Common name : Indian- or harsh- jointvetch.
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Aeschynomene aspera is propagated by seeds and stem. Seeds are dormant and hard seed coat prevent easy germination, an extremely require high soil moisture or flooded condition for germination, but more than 2 cm of standing water prevents seedling growth. Vegetative propagation is possible using stem cutting with root primordial. Fruit ripening causes drying and brown discoloration of leaves and stems, ending the growth cycle.
|Description : ||Terrestrial or aquatic, perennial, erect subshrub up to 200 cm tall, partially submerged. Taproot or fibrous roots white or brown, rooting in the substrate under water. Stems rounded, solid, warty, glabrous or hairy, often with white, spongy parenchyma at base (under water). Stipules present, triangular, glabrous. Leaves compound, paripinnate, alternate spiral, stalked, leaflets glabrous on both sides, glaucous below, margin entire, apex obtuse, base obtuse or rounded, pinnately veined. Flowers bisexual, grouped together in an axillary, 1 to few- flowered raceme, stalked, petals 5, yellow. Fruit an articulated pod.|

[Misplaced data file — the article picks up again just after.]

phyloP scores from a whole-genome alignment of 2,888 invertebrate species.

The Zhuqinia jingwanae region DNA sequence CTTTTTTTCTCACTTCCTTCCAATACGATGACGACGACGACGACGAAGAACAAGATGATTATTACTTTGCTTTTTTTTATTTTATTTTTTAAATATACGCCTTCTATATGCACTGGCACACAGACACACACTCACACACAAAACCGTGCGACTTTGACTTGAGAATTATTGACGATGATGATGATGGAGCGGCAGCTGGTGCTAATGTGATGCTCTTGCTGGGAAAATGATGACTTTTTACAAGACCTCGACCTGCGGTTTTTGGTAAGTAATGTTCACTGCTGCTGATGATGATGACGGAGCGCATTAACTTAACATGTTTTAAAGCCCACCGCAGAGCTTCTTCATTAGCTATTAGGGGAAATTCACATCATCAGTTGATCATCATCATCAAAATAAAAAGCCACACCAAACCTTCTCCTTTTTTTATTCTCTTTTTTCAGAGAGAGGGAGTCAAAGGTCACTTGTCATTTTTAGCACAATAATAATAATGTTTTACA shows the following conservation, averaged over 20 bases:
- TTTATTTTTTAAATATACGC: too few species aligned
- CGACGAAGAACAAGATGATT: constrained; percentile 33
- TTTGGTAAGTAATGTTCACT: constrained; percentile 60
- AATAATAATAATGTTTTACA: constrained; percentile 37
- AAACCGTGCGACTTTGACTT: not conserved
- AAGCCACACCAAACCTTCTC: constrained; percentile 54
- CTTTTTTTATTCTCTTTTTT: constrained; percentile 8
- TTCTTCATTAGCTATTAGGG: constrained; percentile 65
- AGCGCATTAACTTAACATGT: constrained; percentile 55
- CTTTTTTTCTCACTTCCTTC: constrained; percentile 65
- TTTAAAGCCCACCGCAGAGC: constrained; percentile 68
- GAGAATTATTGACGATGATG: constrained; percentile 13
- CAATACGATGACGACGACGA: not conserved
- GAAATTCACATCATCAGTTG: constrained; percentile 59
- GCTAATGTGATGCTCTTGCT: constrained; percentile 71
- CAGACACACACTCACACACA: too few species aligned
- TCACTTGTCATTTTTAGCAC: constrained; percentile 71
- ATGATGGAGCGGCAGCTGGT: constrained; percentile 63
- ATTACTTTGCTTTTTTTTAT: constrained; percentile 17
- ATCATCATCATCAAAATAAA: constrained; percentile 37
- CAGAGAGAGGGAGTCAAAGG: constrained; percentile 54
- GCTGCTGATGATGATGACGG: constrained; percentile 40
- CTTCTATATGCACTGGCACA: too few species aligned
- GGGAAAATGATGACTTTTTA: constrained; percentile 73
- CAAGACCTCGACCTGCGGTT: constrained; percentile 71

|Seeds : ||Brown to black, glossy, oblong-kidney-shapped, 2-2.5 x 3-3.5 mm, with thin endosperm.|
Throughout the year.
A. aspera is found from 0-900 m altitude in tropical areas with a distinct dry season and a rainfall distribution. It is a semi-aquatic pioneer plant of marshes and temporarily wet places. It will grow in a wide range of soils, from pure dune sands along rivers to peat soils in mangrove swamps.
A. aspera is believed to have originated in sub-Saharan Africa between Senegal and Sudan. It is widely distributed in the lowlands of western, central, north-eastern and southern Africa. In 1986 it was introduced into the Philippines and since then has been grown experimentally across South and South-Earth Asia.
A weed of minor importance.
Control by hands.
Few diseases and pests are reported. A bacterial wilt is reported to affect biomass production in some areas. The leaf-eating larvae of the Lepidopterous species Eurema lecabe can became a problem when A. aspera is grown in the short-day season.
In traditional Cambodian medicine, the young leaves and flowers are consumed in salad and used topically as a poultice. The crushed young shoot and leaves are taken orally as an anti-haemorrhagic during labour.
The potential use of A. aspera as a fast-growing nitrogen source for wet-rice fields has only recently been noted. Since the late 1980s it has been widely used as a pre-rice green mature crop on experimental stations and in extension demonstration trials. So far it is only occasionally used by farmers in South-Earth Asia.
- AICAF. 1997. Weeds in the tropics. Association for International Cooperation of Agriculture and Forestry, Japan.
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